London Gets a Monetary Policy

http://ftalphaville.ft.com/2014/06/26/1887622/london-gets-a-monetary-policy/

Jack Grahl | June 26 11:06am |

The problem with just asking banks to 'pretend' that rates have risen, rather than actually putting up rates, is that it only affects those people who are constrained to buying using residential mortgages. In other words, people who work and pay tax in the UK and who want to buy a house there in order to live in it. Anyone who can speculate on London housing using other sources of funds is free to continue doing so.

Putting up interest rates would dampen the ardor or all of these people. Unfortunately it might also reveal UK economic growth to be a house of cards based on hidden underemployment and misplaced consumer confidence (much of it from those people whose houses in London have gone up 19% in the last year).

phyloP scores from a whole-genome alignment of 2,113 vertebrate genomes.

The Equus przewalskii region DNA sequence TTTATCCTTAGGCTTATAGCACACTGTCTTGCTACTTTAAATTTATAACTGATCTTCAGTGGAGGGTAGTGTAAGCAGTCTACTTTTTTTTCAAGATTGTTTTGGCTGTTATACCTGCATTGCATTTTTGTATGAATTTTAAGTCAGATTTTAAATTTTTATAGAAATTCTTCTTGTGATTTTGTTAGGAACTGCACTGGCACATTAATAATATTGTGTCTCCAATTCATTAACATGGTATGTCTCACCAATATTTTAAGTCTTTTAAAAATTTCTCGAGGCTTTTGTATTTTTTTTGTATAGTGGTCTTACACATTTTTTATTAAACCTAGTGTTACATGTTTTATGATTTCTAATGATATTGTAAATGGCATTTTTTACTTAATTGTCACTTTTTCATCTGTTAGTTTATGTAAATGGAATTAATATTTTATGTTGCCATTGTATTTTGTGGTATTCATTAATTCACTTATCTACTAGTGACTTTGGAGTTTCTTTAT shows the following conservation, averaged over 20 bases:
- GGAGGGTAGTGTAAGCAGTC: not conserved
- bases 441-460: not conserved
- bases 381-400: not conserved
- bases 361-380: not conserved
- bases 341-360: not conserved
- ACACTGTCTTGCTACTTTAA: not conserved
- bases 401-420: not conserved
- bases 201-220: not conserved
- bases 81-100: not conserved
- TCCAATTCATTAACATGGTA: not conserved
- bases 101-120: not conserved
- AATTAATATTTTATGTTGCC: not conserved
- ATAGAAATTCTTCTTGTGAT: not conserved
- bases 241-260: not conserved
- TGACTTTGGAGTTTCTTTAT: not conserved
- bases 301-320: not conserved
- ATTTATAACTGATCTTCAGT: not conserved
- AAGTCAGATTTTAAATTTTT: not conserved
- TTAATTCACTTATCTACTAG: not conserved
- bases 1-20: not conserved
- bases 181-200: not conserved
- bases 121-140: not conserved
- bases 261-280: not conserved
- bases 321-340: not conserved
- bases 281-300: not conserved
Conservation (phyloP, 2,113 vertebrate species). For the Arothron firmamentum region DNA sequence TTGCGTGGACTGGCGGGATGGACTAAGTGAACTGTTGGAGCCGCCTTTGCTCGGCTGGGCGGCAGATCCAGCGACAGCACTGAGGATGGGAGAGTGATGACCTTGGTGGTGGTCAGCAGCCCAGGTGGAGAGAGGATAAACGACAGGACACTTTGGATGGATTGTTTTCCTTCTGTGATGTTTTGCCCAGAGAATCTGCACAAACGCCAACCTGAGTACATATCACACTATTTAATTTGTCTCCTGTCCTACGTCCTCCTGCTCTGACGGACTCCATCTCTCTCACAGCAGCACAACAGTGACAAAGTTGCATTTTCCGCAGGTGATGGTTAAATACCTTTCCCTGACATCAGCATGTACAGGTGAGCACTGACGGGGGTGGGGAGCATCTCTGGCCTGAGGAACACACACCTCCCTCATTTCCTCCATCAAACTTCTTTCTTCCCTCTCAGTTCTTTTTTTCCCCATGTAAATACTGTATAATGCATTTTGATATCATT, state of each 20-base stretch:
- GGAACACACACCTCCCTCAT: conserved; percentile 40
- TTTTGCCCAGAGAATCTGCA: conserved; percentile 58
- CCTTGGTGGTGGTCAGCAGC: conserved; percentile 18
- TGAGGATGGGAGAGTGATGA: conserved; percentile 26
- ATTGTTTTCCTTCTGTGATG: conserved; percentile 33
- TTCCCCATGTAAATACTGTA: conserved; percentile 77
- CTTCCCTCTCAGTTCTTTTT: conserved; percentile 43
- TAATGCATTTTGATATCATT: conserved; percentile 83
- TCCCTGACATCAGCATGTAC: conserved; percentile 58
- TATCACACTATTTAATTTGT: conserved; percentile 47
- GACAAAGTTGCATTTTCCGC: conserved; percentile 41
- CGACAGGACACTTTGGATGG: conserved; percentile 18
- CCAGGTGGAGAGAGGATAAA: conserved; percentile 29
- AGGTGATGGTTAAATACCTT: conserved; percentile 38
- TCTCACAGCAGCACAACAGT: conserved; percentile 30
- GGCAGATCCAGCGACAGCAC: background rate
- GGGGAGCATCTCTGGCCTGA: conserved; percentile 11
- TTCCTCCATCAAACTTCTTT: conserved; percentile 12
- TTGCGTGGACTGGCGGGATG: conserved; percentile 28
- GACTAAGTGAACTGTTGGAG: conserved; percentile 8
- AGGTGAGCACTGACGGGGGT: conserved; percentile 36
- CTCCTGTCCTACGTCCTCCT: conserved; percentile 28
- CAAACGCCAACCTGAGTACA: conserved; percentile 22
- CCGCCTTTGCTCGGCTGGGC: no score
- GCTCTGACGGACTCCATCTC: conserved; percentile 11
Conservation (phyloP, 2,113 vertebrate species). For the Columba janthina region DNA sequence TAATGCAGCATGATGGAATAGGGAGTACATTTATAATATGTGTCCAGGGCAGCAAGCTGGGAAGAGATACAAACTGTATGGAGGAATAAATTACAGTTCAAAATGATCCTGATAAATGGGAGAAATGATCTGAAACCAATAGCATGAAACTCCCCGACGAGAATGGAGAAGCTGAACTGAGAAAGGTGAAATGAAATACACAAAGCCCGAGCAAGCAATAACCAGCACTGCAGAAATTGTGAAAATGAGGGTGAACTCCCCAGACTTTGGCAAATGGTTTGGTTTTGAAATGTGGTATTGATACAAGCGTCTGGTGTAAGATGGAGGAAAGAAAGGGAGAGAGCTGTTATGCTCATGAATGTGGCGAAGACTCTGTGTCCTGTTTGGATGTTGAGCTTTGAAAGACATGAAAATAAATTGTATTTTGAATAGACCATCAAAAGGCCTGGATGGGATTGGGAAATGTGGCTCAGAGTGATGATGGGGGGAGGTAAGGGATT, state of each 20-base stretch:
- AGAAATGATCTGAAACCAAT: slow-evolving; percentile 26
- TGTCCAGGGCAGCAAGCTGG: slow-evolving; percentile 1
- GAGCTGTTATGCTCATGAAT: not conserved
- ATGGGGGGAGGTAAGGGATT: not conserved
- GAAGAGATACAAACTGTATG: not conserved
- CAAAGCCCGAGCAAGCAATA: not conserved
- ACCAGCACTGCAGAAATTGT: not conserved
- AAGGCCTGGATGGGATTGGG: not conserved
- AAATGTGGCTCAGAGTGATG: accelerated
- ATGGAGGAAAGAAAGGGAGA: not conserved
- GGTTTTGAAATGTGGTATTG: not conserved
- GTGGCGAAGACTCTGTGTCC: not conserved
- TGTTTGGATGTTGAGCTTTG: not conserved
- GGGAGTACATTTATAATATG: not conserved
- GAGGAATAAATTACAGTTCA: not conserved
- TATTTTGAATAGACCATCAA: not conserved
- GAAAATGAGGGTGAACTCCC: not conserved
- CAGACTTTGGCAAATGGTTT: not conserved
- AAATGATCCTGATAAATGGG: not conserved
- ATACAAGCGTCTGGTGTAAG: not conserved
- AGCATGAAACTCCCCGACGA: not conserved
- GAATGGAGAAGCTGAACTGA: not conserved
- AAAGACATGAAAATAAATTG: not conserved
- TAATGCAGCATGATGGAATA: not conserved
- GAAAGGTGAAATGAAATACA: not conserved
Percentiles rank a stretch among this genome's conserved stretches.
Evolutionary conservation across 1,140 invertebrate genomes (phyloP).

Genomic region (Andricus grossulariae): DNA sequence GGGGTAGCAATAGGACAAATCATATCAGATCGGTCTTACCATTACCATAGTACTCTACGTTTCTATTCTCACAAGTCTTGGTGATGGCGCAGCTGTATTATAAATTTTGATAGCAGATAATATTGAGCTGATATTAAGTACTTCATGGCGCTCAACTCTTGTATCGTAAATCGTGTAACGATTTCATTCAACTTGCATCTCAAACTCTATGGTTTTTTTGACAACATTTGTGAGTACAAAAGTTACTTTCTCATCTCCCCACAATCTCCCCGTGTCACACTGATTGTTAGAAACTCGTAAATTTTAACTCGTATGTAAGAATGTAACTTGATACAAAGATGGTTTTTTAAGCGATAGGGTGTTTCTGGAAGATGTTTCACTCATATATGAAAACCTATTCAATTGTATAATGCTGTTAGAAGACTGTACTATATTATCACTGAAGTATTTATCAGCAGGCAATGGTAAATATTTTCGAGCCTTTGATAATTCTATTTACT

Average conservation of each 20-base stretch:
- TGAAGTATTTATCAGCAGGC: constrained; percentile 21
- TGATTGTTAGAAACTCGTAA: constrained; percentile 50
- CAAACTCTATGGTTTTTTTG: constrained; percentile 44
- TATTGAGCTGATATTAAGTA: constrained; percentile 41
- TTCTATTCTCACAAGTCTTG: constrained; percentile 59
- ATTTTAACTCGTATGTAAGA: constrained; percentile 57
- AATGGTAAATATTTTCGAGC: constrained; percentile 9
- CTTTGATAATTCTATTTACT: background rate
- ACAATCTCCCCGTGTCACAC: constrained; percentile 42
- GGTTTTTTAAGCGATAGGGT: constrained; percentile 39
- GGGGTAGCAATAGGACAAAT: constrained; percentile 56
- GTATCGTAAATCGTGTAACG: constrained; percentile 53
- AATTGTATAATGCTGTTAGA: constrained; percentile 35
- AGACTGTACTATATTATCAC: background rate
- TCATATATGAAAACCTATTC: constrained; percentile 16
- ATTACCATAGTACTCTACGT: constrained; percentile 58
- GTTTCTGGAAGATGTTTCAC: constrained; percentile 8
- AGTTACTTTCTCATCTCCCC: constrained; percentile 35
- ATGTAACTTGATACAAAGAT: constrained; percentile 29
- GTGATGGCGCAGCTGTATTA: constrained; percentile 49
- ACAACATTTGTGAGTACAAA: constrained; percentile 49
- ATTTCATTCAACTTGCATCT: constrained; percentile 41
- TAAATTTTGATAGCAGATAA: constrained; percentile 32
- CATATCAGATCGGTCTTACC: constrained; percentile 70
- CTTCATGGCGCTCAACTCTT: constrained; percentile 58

I also read a good comment about macroprence vs. raising IRs:

Banks will find a way to game macro-prudence rules, fracturing and distorting the market.

Raising IRs manages will always manage to get in all the finacial cracks.

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In the central scenario annual house price inflation continues at current levels

until mid- 2015 , following which it slows to a growth rate that is broadly

in line with income from 2016. Income grows near its long-run average of around 4%. By

the second quarter of 2015 total mortgage approvals pick up to

an average level of 270,000 per quarter for the remainder of the scenario period somewhat below their 1987

-2007 average

JFrom the horses mouth. Growth rate continues for another year, then growth will slow in line with income growth.